Péter Szijjártó emphasized that this visit marks the end of a long hiatus in the relationship, as there had been no diplomatic ties between the two countries for a decade. He pointed out that the decision to normalize relations was made last year, aiming to establish cooperation that benefits both nations.
After meeting Tedros Adhanom Ghebreyesus in Geneva, Switzerland, Minister Szijjártó stated that they have been working together for a long time, as he previously served as the Minister of Foreign Affairs for his country, Ethiopia, thus their relationship dates back to that time. ‘I have always valued his work; he was able to keep the WHO as a politically neutral, professional organization, which was crucial in overcoming the coronavirus,’ Minister Szijjártó stated about the health official.
In the autumn legislative package, the government will broaden the competencies of general practitioners, for example, they will regain prescription rights for certain medications that were previously taken away.
Regarding healthcare salary increases, the minister said the government will continue its two-stage wage hike programme. In addition to the 18 per cent raise in July this year, 200 billion forints have been allocated for this purpose in the draft budget for next year. The funds for pharmaceutical subsidies, cash benefits in health insurance, and the procurement of ambulances will also be expanded.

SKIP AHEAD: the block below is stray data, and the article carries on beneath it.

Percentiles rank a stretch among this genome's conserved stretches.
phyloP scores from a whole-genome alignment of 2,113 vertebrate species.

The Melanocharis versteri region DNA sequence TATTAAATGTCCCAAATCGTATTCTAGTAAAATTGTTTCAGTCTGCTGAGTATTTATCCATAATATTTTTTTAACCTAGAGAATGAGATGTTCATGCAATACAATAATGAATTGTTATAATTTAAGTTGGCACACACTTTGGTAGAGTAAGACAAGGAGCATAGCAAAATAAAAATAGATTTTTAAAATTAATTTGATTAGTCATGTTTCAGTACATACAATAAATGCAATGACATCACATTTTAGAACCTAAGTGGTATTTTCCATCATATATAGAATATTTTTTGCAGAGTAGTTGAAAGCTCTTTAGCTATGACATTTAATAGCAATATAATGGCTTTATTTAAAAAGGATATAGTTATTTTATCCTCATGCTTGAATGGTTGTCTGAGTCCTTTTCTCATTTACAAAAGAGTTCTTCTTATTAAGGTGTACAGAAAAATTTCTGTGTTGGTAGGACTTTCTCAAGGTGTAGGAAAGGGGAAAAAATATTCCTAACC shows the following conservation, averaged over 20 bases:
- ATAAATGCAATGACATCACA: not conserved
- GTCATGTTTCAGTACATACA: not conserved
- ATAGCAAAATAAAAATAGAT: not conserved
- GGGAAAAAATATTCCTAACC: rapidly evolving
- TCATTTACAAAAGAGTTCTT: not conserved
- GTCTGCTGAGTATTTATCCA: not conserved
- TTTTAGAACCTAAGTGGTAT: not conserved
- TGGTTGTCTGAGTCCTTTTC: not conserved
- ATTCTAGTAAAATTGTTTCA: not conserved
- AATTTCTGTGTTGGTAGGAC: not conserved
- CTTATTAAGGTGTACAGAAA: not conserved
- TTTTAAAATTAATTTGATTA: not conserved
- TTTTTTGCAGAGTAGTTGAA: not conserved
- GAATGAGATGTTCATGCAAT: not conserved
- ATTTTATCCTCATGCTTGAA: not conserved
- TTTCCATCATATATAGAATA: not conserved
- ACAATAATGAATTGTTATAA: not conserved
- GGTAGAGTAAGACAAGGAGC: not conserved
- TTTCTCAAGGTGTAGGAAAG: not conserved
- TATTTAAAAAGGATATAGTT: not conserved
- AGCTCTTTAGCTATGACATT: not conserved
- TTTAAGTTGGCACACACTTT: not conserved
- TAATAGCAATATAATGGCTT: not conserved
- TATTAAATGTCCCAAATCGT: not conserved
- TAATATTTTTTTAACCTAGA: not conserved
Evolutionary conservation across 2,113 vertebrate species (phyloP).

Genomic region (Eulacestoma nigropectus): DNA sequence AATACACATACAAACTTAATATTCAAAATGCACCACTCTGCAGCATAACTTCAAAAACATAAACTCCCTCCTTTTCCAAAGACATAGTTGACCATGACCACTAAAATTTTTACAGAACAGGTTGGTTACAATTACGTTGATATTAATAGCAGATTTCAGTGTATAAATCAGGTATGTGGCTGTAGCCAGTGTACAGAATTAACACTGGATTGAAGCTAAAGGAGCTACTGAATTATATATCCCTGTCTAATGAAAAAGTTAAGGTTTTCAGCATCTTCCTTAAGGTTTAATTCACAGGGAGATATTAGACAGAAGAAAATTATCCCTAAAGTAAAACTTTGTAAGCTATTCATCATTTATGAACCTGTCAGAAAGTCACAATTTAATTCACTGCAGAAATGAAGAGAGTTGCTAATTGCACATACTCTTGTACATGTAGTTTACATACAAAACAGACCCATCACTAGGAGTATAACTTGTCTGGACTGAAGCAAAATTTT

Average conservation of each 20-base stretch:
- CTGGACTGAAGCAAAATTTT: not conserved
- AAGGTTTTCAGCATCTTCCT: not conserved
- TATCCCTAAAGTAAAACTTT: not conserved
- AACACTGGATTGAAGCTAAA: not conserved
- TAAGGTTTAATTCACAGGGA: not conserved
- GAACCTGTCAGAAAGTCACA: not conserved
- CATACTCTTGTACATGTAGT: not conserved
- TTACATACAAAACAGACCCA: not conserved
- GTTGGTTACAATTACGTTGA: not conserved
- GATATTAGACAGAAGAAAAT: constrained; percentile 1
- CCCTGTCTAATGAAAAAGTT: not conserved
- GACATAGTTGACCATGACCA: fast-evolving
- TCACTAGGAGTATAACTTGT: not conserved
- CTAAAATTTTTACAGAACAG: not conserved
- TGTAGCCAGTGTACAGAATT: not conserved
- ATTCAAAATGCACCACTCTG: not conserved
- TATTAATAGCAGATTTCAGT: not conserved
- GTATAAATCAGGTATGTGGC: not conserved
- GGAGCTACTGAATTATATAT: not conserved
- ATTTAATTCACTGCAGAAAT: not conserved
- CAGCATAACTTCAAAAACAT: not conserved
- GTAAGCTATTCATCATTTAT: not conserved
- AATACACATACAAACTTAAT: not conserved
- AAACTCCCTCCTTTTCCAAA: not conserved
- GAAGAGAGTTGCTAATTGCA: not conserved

Eurostat released its statistics on excess mortality rates in the EU for December 2022. The numbers show a staggering 19 per cent increase in the region overall. However, in Hungary, the same number is a mere 2.8 per cent.
In an exclusive presentation at MCC, Minister Tibor Navracsics addressed the question of the EU Recovery Funds, as well as the current state of the negotiations between Brussels and Budapest.
Today, the two major contexts of Hungarian foreign policy are determined by the evolution of the Hungarian economy and society after the economic restart and reconstruction, along with the surrounding international relations.
The last week of April was the beginning of the first phase of the easing of restrictions as more than 40 per cent of the country’s population had received their first dose of vaccination.
But will the euphoric feeling hold on, and if so, what would the social consequences be?
The way I see it, those Western conservatives who burn masks and agitate against vaccination place themselves on the same platform as leftist opposition parties in Hungary that criticize whatever defence measure the government introduces.
There is an increasing number of articles, statistics and statements that “put Hungary on the map”.
President János Áder and his wife, Anita Herczegh, are setting up a foundation to help children orphaned by the coronavirus, the President himself announced in a radio interview on Sunday.